Honda Managing Operations and the Supply Chain Essay

Paper Type:  Essay
Pages:  7
Wordcount:  1716 Words
Date:  2022-08-15


The paper focuses on Honda Motor Company limited which is a Japanese multinational public corporation that operates in a conglomerate industry. It is among the largest company in manufacturing automotive headquartered in Tokyo, Japan. As at 2016, it had approximately over 200, 000 employees with a total operating income estimated at YEN500 billion. Soichiro Honda and Takeo Fujisawa founded Honda in the year 1946 where it was later incorporated in 1948. It majorly focuses on the manufacture of automobiles, aircraft, motorcycle, and other power equipment. Other than the products above, Honda also provides financial services to customers willing to purchase the products. The financial services are in the form of leases and credit. Honda also provides logistics services by manufacturing logistics equipment such as metal crates, steel crates, and other designs depending on the preferences of the consumer. Its main competitors include Toyota, Nissan, Hyundai, Chevrolet, Suzuki, Mitsubishi, and Mazda among others. Honda targets the middle and upper-class consumers as it provides slightly expensive products. 58% of the customers are aged between 18 and 44 where the male customers account for 42% of the total consumers while female consumers account for 22%.

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The Historical Development of Technological Unemployment

Technological unemployment refers to the situation where people lose jobs to the technological changes in the economy (Kim, Kim and Lee, 2017, p. 3). Due to technological advancements, organizations are currently automating a significant percentage of their labour by adopting machines that tend to be labour saving and hence cutting costs. The development of technological unemployment dates back to the several decades ago before the 18th century. The step by step development over the centuries is illustrated below;

Before 18th Century

During the period, technology was not a common aspect in the economy. The unemployment rates were low, and the idea of technological unemployment was a rare topic. If the subject arose, most of the people had a pessimistic view and perceived it as a matter of less concern (Vermeulen, Kesselhut, Pyka, and Saviotti, 2018, p. 5).

During the 18th Century

During this period, the introduction of machines began, and the fears of technological unemployment began to intensify, and cases of mass unemployment also began to rise. It was evident by the occurrence of the industrial revolution that began in Great Britain but was later spread to other countries across the globe (Curtis Wolff, 2015, p. 1). While the machines started creating a significant impact on labour, a proportion of the people maintained the pessimistic view by presuming that innovation, in this case, machinery, could not bring a negative impact to the mass employment. Furthermore, in the second half of the 18th century, the fears of technological unemployment began to diminish as some economists argued that in fact, technological development was benefitting the society in all angles especially the working class. It was to this effect that the term "Luddite Fallacy" was invented describing that the change of technology does not destroy jobs in the economy but instead changes the composition of labour (Curtis Wolff, 2015, p. 2).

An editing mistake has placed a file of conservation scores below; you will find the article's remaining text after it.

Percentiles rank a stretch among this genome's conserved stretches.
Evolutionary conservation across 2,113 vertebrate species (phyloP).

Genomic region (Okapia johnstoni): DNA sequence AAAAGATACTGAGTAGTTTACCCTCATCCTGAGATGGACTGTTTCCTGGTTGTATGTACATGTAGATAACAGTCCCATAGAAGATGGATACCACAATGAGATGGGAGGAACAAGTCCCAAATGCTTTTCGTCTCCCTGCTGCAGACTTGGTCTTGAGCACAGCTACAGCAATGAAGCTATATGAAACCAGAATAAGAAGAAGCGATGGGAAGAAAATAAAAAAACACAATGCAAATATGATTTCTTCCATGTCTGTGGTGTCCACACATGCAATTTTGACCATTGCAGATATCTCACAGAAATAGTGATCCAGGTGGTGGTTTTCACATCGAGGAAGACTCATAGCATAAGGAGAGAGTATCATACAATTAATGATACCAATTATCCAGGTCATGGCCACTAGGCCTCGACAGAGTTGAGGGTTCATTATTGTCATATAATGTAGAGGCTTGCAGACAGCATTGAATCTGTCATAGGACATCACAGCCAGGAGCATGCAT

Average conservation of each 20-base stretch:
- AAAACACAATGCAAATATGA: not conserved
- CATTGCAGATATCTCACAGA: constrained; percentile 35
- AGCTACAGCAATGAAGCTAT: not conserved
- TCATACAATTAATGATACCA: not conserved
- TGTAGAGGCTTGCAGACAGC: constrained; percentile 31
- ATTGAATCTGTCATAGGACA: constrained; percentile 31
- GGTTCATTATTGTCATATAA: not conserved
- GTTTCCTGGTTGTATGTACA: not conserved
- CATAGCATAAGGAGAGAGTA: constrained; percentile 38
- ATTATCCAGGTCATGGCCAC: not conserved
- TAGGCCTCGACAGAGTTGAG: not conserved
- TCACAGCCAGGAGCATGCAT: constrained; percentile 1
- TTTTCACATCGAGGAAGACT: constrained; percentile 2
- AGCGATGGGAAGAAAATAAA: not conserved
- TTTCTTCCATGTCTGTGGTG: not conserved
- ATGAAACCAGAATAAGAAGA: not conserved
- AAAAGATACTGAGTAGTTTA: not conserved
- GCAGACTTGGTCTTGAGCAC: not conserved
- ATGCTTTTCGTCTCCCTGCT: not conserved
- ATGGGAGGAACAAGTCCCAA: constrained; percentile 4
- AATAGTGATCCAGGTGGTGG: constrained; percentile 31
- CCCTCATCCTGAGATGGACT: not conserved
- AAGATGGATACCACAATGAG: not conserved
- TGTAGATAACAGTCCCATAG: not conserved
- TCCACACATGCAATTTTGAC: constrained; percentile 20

During the 19th Century

As technology continued to develop, the debates on technological unemployed began to become more intense particularly in the Great Britain where most of the economists were concentrated. Through the views of great political economists in the centuries: Adam Smith and Den Tucker, there was the creation of the modern economics concepts claiming that technological development would not create a threat to the labour market (Frey and Osborne, 2017, p. 256). During the first few decades of the 19th century, some political economists argued against the modern economics and presumed that instead, technological developments would impact jobs negatively. Nevertheless, Karl Max joined the debate towards the middle periods of the 19th century by intruding the school of thought which pointed an utterly pessimistic view regarding technological unemployment (Mokyr, Vickers and Ziebarth, 2015, p. 34). In this case, by 1870, the fears of technological unemployment began to face especially in Great Britain creating the perception that innovation was creating a positive impact to the society especially the working class.

During the 20th Century

In 1920, the issue of mass unemployment re-emerged as a demanding issue in Europe. Due to the improved agricultural technology such as the introduction of tractors, the American workers from the rural areas began to lose a job as the tractors took over their tasks (Marchant, Stevens and Hennessy, 2014, p. 29). The debates thus shifted from Great Britain to the United States leading to the development of two massive debates on technological unemployment of the 20th century where one debate occurred in the 1930s while the other in 1960s. While the debates were not conclusive, the fear of technological unemployment faded away as the World War II reduced unemployment. In 1930, the optimists developed an argument based on the neo-classical belief, that compensation effects would correct the aces of short-term unemployment (Mokyr, Vickers and Ziebarth, 2015, p. 37). In the 1960s, the Keynesian economics overrode the compensation effect by asserting that the government intervention would clear the technological unemployment that was not eliminated by the self-correcting power in the market. Due to development of the capitalism aspect, the issue of technological unemployment arose in the 1970s and became persistent for the entire century (Calvino and Virgillito, 2017, p. 3).

During the 21st Century